more perspectives on HIV & porn

People are still getting riled up around HIV & porn. And two bloggers whose opinions I generally click with have come to two very different places on this issue.

Tony Comstock has some interesting stuff to say about the safety of porn performers and the general lack of response from the sex-positive world. He makes some good points- my experience is that the sex-pos community has generally focused on the experience of watching porn and how it can affect people’s sexualities, rather than talking about the experiences of the people who make porn.  And he offers this:

I simply cannot see how the introduction of a camera makes it “sex-positive for performers to do things that we would decry in any other circumstance. Would a “sex-positive person claim that a sex-worker is exercising agency if she engages in unprotected anal intercourse with multiple clients? Or would we call this out for what it is, an unwise and risky practice? And when the sex positive community judges the “adult entertainment industry by a different set of safer sex standards than we offer in any other circumstance, we diminish both the concepts of sex-positivity and safer sex.

The sex-positive community has already had, on more than one occasion, self-satisfied three-minute hates about phthalates and anal-ease, where we congratulated ourselves on our modern and progressive notions about sexual health and our discriminating taste in sex toys. We have repudiated the makers and purveyors of these products for being unconcerned with the with the health of their customers.

Will the sex-positive community be able to muster the same level of outrage and reject the health risks that are currently accepted as part and parcel of making “adult entertainment? And if we did, wouldn’t that bring the world a little closer to a more grown-up and joyful understanding of sex?

and at the same time…

Ernest Greene offers a more in-depth look at the factors that make condoms challenging on porn sets than you’ll find in most discussions, such as long sex sessions leading to a higher failure rate, latex abrasions, and vaginal bacterial infections. He also offers the perspective that mandatory testing with no condoms is better than condoms with no tested. And if you want to know why it’s an either or, here’s his explanation:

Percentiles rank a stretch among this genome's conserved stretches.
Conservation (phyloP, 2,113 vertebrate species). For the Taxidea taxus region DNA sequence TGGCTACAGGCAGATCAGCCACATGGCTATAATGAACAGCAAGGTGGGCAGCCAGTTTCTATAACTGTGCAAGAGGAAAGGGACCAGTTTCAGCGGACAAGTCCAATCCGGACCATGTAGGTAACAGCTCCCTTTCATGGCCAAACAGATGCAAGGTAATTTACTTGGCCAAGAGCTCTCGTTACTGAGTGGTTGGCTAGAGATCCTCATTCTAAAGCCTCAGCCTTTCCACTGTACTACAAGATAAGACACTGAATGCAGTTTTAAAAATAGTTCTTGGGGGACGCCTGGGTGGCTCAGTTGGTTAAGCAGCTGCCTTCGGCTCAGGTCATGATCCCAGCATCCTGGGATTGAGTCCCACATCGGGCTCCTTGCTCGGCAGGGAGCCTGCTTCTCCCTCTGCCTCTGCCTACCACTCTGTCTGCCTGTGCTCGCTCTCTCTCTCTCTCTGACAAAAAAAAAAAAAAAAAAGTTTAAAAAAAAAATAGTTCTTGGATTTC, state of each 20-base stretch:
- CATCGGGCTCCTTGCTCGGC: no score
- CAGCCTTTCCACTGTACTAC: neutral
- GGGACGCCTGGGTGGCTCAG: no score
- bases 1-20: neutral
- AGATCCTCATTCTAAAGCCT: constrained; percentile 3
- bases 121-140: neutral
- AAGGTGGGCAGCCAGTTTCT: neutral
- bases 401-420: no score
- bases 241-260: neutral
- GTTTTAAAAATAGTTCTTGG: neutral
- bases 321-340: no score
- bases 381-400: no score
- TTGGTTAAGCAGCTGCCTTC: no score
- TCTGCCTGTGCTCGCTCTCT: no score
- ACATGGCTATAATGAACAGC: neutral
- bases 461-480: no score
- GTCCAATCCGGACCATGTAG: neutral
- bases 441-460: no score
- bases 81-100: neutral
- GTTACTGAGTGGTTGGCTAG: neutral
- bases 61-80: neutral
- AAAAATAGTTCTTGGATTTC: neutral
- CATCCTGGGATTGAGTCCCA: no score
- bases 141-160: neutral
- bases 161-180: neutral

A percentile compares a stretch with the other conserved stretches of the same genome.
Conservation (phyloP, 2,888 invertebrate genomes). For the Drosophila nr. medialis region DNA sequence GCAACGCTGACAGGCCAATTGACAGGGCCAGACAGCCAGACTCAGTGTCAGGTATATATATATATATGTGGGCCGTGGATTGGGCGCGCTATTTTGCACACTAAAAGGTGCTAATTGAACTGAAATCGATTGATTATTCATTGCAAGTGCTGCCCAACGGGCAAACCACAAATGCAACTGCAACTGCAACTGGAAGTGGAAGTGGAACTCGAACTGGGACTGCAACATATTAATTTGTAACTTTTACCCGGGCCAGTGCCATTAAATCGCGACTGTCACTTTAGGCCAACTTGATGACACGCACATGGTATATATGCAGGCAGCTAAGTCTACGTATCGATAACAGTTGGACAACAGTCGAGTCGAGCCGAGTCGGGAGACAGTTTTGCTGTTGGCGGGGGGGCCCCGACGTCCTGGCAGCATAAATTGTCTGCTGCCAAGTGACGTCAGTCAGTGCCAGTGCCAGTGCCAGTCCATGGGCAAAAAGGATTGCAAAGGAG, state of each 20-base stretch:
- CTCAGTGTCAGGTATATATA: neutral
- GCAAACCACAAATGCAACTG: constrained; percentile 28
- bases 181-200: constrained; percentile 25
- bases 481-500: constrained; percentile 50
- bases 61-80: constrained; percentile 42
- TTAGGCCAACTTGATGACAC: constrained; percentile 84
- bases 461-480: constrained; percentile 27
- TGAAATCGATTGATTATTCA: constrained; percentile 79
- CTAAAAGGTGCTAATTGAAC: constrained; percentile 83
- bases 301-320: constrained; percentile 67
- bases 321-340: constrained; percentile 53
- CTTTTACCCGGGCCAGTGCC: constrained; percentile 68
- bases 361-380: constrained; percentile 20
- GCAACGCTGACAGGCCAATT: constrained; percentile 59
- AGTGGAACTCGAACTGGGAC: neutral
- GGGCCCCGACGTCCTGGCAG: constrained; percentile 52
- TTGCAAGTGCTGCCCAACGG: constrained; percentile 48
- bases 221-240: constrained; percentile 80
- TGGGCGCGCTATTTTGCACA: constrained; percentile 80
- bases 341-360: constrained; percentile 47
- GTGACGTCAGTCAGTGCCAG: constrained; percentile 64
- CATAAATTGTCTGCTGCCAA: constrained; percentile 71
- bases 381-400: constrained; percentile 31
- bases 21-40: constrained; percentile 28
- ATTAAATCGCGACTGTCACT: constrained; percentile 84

Worse, if that’s possible, than Cal-OSHA’s plan for porn would be the means through which it would have to be put in place. Cal-OSHA has jurisdiction only over employees. Independent contractors, which is how porn performers not under contract to specific companies, are currently classed under state law, would not be subject to Cal-OSHA supervision unless reclassified as employees.

So what, you might ask, is so bad about that? After all, it would make them eligible for workman’s comp and provide them with a mechanism for reporting unsafe working conditions on the set.

There’s just one little hitch in this plan. It is against the law in California for any employer to require an HIV test, or even to ask about a potential employee’s HIV status, as a condition of employment. Doing so is considered employment discrimination and carries significant penalties to the employer.

In fact, if performers were considered employees rather than contractors, it would be illegal for a producer to hire a performer on the grounds that said performer was, in fact, HIV positive. That’s right. Producers would be required to hire HIV+ performers, and if other performers didn’t like working with them, those performers would be fired while the HIV+ performers would be allowed to remain on the set until partners could be found who would work with them.

I’d love to hear from someone else who’s well-versed in these issues on this, since I’m not a lawyer. I’m still sitting with all of this, but one thing is clear. There’s very little clear information on this. As was pointed out in a comment on my last post, a lot of the “reporting” is simply wrong, which makes it even harder to figure out what’s going on. Not to mention the sensationalizing that happens whenever porn hits the news. My hope is that we’ll get better information about this issue- I’d like a bit more clarity.

Dr. Charlie Glickman

Charlie Glickman is the Education Program Manager at Good Vibrations. He also writes, blogs, teaches workshops and university courses, presents at conferences, and trains sexuality educators. He’s certified by the American Association of Sexuality Educators, Counselors, and Therapists, and loves geeking out about sex, relationships, sex-positivity, love and shame, communities of erotic affiliation, and sexual practices and techniques of all varieties. Follow him online, on Twitter at @charlieglickman, or on Facebook.

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